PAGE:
The drought in the Northeast this summer has convinced the trees to start changing color a little earlier than usual. Pumpkins glow orange and glorious in the fields and the acorns are ripe. I discovered this with a start on a recent walk. It was a gray day, the sort that makes me sure if I don't bring a rain coat it will pour, and if I do I'll regret it as I grow hot and sweaty. That day, after several long stares out the window at the sky, I'd decided to leave my rain coat at home.
I'd started out the walk a little chilly, an ideal situation to my thinking, since it encourages me to really get moving and not dawdle. About a mile and a half from home the wind started to pick up. By then I had found my stride and the wind was welcome. I was walking through a very wooded section of the local bike path and on the tail end of a wind gust I heard the rain start to slap against the leaves above me. I hadn't gotten wet yet, but it was only a matter of time before the big drops made it through and soaked me. With a grumble of annoyance that I had once again misjudged the weather, my mediocre curse, I moved my iPod to my pocket and decided to just keep walking. Another gust of wind rolled through the tree tops and I was stopped in my tracks. Instead of raindrops, there were acorns falling on all sides of me. As they hit the paved path they bounced, many reaching eye level or higher! It was incredible, like being in a room full of kids playing with super balls, only much quieter. The show was repeated with each gust of wind.
Trees are majestic, sheltering, and strong, but I've never heard them described as cute. That is the very first word that comes to mind when I think of acorns. Like other nuts they have a utilitarian protective shell, but acorns go beyond mere utility, they are dapper. They come complete with caps, protecting a baby-like head of downy fuzz. As a small child I often drew faces on them and played "baby", making little beds for them from moss. I liked trying on different caps to see if they would fit, and stacking the caps by color like the peddler in Caps for Sale. I had a babysitter who painstakingly spit a walnut shell in half and glued in some soft fabric to make a cradle for the acorn babies. I still have it, tucked away for safe keeping.
We had one oak tree in our yard. One year my older brother tried to collect as many acorns as possible before the squirrels took their share, in other words, all of them. My brother had read My Side of the Mountain, the story of Sam, a teen who moves to the Catskills and survives on what he can hunt and forage. After reading about Sam making acorn flour pancakes, my brother had to try it too. He pounded the nut meats between two rocks until he had a lumpy sort of yellowish flour. Then, in true older brother fashion, he told me to taste some. I must have been excited to be involved, because I took a big pinch and started to chew expecting a flavor like the nuts my grandmother put out for Sunday visits. A second later I turned and spat. Our tree was not the mild white oak, whose nuts can be eaten straight. These were bitter like medicine. You'd think I would have stopped being my brother's taste tester after that, but I'll save additional tales of my gullibility for another day.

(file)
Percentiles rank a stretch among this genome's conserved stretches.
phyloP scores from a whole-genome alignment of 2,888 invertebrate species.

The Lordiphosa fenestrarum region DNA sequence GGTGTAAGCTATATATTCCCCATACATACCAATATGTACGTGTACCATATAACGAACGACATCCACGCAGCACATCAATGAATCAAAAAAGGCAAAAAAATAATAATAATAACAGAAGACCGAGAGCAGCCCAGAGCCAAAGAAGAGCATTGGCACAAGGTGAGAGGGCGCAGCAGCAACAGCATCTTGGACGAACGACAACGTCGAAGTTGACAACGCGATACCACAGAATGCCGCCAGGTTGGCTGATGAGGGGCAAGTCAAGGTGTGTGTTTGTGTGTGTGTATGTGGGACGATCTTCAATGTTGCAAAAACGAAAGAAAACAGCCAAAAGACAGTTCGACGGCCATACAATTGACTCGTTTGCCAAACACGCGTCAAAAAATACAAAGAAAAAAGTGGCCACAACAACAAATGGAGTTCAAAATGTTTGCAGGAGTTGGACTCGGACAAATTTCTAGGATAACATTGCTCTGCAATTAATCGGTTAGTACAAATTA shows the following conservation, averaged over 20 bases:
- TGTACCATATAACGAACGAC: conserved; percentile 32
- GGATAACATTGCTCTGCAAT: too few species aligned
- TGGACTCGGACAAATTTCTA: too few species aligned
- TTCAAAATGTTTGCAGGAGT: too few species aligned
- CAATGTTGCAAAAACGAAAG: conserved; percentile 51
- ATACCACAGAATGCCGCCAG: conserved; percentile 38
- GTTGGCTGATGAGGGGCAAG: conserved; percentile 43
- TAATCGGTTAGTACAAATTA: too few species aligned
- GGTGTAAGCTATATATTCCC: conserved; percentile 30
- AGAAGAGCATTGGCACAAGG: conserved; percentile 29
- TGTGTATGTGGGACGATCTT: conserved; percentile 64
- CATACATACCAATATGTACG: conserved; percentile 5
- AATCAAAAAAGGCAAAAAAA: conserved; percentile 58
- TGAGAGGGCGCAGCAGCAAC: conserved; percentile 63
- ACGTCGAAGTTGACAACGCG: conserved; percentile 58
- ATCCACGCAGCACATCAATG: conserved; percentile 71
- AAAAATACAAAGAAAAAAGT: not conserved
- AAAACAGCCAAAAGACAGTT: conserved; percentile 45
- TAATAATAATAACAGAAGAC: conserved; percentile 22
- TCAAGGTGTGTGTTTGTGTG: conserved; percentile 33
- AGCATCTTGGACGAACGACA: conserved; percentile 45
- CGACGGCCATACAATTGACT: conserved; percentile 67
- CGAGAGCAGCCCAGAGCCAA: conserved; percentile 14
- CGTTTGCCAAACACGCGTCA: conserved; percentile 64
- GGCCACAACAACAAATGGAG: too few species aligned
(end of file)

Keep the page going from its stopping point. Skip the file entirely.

I saw these beauties during a walk this week. I knew acorns came in a variety of sizes, colors and shapes: long and pointy, stumpy and elliptical, deep walnut brown to sunny apple green, but I'd never seen any with such mottling before. I only noticed them because the sidewalk was so thick with nuts that they were getting caught in my sandals; a definite "woulda missed" moment. The first one I saw was the golden tiger striped one on the right. There were quite a few with this sort of color scheme, a cross between stripes and the flames people paint on cars. Then I spotted the northern lights type coloring of the one on the left. In no time I was on my knees posing the nuts for photos. I didn't give a thought to how odd I must look until I felt a dog's breath on my ear and looked up to see a golden retriever and his smiling owner making their way around me. Oh well, I got the picture and an itch to find more of these colorful nuts.
I have a feeling this is going to be the autumn of the acorn for me. I may try capturing the variety of colors and shapes in a painting. Or there's a acorn bag I've been meaning to make for ages. And of course if acorns look cute in their caps, wouldn't children look even cuter in a knit version? Maybe I'll play squirrel and fill my pockets with all the different varieties I see as I walk. Of course if I do that, there may just be another attempt at cooking with acorns in my future.
I'll let you know how it goes.